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The Night of the Beating ( ) refers to an action taken by the Irgun on December 29, 1946 in the British Mandate of Palestine, in which several British soldiers were flogged in response to a similar punishment inflicted upon an Irgun member.

Background

Irgun poster warning the British not to carry out the flogging punishment.
On December 13, 1946 the Irgun robbed a bank in Jaffamarker. Three of the perpetrators - Benjamin Nes, Eliezer Sudit and seventeen years old Benjamin Kimkhi - were caught and tried a few days later. Nes and Sudit were convicted of robbery and illegal possession of firearms and were given long sentences, while Kimkhi was also convicted of discharging a firearm with intent to endanger life. He refused to recognize the British courts jurisdiction and was sentenced to an eighteen year imprisonment and eighteen lashes. Twelve lashes was also the punishment given to another Irgun member, Aharon Katz, for possession of propaganda material.

Upon notification about the punishment, the Irgun headquarters convened and decided that such a "humiliating" punishment was not to be tolerated. It published a warning, in Hebrew and English, to the British authorities not to carry out the flogging, threatening to do the same to British officers.

On Saturday, December 28, Kimkhi was lashed eighteen times.

The action

On Sunday night an armed Irgun unit broke into a hotel in Netanyamarker and ordered major E. Brett to come along. He was led to a eucalyptus grove were he was given his "sentence" of eighteen lashes. He returned to the hotel in his underwear.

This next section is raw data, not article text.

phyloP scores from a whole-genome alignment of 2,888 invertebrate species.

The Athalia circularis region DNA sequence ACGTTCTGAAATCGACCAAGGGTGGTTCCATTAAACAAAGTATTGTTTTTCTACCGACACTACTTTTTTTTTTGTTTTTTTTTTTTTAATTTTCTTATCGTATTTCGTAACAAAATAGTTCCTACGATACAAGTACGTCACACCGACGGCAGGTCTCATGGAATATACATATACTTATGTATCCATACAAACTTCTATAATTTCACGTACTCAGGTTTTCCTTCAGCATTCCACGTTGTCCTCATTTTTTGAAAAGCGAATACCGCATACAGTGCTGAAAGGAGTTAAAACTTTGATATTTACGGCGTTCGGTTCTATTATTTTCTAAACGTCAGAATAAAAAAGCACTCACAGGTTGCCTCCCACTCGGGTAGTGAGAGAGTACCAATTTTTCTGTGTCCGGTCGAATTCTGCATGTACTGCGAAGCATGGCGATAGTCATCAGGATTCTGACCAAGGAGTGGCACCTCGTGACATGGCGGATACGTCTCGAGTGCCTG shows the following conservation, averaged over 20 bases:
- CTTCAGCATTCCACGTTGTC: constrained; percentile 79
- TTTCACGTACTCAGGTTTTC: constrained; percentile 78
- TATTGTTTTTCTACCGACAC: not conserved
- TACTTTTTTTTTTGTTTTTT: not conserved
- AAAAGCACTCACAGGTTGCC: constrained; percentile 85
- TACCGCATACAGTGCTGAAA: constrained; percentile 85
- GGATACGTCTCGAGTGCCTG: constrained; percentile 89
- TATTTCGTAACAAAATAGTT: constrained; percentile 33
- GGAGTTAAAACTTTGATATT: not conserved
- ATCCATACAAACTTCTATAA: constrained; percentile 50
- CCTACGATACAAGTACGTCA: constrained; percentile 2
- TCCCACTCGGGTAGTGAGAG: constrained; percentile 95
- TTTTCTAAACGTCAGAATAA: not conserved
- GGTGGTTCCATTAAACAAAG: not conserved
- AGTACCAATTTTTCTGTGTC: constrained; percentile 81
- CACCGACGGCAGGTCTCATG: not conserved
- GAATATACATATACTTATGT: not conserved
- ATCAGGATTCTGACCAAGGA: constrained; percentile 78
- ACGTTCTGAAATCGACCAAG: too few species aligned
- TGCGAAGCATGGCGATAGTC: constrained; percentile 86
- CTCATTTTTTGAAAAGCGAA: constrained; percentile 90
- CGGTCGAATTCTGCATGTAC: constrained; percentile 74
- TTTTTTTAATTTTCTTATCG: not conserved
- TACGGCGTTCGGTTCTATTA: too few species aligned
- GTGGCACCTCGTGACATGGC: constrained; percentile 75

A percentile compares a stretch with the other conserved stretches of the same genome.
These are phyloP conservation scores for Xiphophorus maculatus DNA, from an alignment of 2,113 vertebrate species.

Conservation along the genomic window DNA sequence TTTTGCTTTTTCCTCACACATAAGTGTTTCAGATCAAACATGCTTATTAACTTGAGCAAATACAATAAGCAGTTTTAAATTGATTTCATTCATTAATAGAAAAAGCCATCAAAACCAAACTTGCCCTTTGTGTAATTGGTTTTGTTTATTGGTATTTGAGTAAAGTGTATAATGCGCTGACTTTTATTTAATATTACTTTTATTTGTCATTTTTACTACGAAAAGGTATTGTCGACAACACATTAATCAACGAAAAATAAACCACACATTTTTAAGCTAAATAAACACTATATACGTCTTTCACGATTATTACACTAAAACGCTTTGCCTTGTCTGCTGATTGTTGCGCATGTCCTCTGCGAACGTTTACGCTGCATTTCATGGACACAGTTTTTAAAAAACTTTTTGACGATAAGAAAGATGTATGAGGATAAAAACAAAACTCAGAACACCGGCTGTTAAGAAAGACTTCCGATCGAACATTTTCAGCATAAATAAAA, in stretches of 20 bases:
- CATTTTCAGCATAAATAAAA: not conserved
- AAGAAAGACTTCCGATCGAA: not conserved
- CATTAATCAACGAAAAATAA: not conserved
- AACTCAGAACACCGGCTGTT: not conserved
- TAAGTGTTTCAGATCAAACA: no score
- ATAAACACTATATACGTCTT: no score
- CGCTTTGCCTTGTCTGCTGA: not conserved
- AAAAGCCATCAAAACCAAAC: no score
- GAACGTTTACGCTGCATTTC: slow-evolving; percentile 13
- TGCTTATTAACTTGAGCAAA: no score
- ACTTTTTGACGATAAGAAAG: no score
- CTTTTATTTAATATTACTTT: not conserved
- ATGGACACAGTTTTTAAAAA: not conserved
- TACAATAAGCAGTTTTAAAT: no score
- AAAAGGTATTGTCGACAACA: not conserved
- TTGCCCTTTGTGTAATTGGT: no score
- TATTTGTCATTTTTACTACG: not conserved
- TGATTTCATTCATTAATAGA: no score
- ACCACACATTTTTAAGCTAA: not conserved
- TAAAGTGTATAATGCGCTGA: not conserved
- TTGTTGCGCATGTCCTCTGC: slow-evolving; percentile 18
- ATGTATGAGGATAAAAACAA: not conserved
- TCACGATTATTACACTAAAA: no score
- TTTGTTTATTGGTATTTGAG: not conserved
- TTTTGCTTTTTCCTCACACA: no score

In Rishon Lezionmarker a sergeant was captured and flogged in the street. Two other sergeants were kidnapped in Tel Avivmarker and flogged in a park, while two others were caught in the northern part of the city and suffered eighteen lashes as well.

From 22:00 to 1:00 army cars drove around the streets of Tel Aviv and ordered the soldiers of the 6th Airborne Division to return to their homes. From Lodmarker to Netanya, loudspeakers ordered the soldiers to return to their camps.

In the Kfar Savamarker area, roadblocks were set and a car transporting five armed Irgun men (carrying a whip) was caught. One of them, Avraham Mizrahi, was killed when fire was opened at the car, while three other - Eliezer Kashani, Mordechai Elkahi and Yehiel Drezner - would be executed.

Aftermath

Irgun poster threatening to respond "with fire" to further lashing punishments.
After the action, the Irgun published another warning in order to prevent Katz's flogging. A British doctor offered him a medical exemption from the punishment but he refused, stating that he was fit to take it. He was never flogged, since immediately after the punishment was limited to the age of sixteen.

The unprecedented incident caused an outrage in Britainmarker and prompted a strong hand policy. The flogging punishment was later abolished, but capital punishment was introduced.

References




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